16 April 2019Trademarks

SCOTUS likely to overturn ‘scandalous’ TM ban: lawyers

The US Supreme Court is likely to overturn the ban on registering scandalous trademarks following oral arguments in Iancu v Brunetti yesterday, lawyers have told WIPR.

The US Patent and Trademark Office (USPTO) is appealing the decision of the Federal Circuit to permit registration of Erik Brunetti’s ‘Fuct’ streetwear mark, citing section 2(a) of the Lanham Act.

This so-called “disparagement clause” prohibits registration of trademarks concerning “immoral, deceptive, or scandalous matter”.

Marshall Schmitt, partner at  Michael Best & Friedrich in Chicago, told WIPR that proceedings yesterday marked a “rare instance when the Justices who weighed in all appeared to be grappling with the same concerns about the statute”.

“The comments from the court evidenced a clear sentiment that the statute is likely overbroad and needs to be overturned,'' he said.

Schmitt indicated that the biggest challenge for the USPTO’s attorney was where the line should be drawn on what constitutes a “scandalous” mark, given the inconsistency with which the statute has been applied.

Although the Supreme Court is likely to overturn the ban on scandalous marks, Schmitt said, it is likely to use its ruling to try and “articulate the length to which Congress can go to prevent distasteful marks from being registered”.

“For example, there was what appeared to be a consensus, which was conceded by respondent’s counsel, that obscene marks should not be subject to registration,'' Schmitt said.

Michael Kelber, co-chair of  Neal, Gerber & Eisenberg’s IP practice group in Chicago, told WIPR that it was “hard to see” how the Supreme Court could uphold the ban.

He cited the court’s previous ruling in Matal v Tam, which struck down the ban on “disparaging” trademarks as unconstitutional.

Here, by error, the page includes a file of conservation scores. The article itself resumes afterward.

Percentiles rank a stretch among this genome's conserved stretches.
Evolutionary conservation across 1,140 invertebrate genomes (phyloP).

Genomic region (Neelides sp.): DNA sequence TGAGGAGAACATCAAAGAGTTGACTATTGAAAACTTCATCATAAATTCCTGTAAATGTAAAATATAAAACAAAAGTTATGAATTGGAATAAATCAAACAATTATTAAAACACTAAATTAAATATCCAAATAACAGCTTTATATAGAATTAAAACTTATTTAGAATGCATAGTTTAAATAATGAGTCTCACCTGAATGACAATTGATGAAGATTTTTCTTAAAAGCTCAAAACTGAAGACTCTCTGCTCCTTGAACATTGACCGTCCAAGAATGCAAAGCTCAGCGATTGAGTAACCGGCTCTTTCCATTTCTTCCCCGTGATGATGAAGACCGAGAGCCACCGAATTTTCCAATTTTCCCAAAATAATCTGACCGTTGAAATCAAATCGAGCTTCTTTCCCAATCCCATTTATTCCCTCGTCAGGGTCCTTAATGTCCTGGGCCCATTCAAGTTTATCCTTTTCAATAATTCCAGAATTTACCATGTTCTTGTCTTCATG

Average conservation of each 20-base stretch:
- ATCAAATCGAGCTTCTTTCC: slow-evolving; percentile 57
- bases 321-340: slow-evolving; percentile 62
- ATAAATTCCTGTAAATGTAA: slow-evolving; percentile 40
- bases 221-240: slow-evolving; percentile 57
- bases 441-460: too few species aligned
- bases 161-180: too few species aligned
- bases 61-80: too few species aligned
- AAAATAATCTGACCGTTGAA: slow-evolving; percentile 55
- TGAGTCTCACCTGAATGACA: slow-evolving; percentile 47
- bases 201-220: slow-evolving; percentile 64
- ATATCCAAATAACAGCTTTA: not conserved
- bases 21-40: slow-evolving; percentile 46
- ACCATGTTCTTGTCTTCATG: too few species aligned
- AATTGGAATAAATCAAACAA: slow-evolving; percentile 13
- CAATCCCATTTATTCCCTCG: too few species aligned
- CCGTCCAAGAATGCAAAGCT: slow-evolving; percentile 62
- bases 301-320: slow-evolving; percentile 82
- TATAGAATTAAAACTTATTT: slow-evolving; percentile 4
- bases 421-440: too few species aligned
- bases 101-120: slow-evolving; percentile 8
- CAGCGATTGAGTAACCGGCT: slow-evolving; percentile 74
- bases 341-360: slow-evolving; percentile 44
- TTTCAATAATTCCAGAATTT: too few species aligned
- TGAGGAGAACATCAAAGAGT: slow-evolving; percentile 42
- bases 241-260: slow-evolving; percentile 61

Kelber said it was unlikely that the court would depart from that ruling in Iancu v Brunetti.

“Given the diversity of viewpoints on what trademarks are “scandalous or immoral,” it’s difficult to argue that such a ban is viewpoint neutral, and therefore permissible under the constitution,” he said.

Ted Davis, partner at  Kilpatrick Townsend & Stockton in Atalanta, told WIPR that he was surprised at the extent to which several justices considered Matal v Tam of “limited relevance to the case currently before it”.

Davis noted that Justice Stephen Breyer “aggressively questioned Brunetti’s counsel on why the government cannot deny registration to racially charged marks”, but failed to raise similar concerns in Matal v Tam.

Other justices also expressed concern “that a ruling in Brunetti’s favour might require public transit systems to accept advertising prominently featuring his mark and others like it”, Davis said.

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More on this story

15 April 2019   The US Supreme Court will today, April 15, hear arguments over whether it should permit the registration of “scandalous” or profane trademarks, a move which critics say would be unconstitutional.
24 June 2019   The US Supreme Court overturned the prohibition on registering scandalous trademarks earlier today, June 20.
25 June 2019   Lawyers have welcomed the US Supreme Court’s decision to overturn the ban on scandalous and disparaging marks, after the court found yesterday, June 24, that it violated the First Amendment of the US Constitution.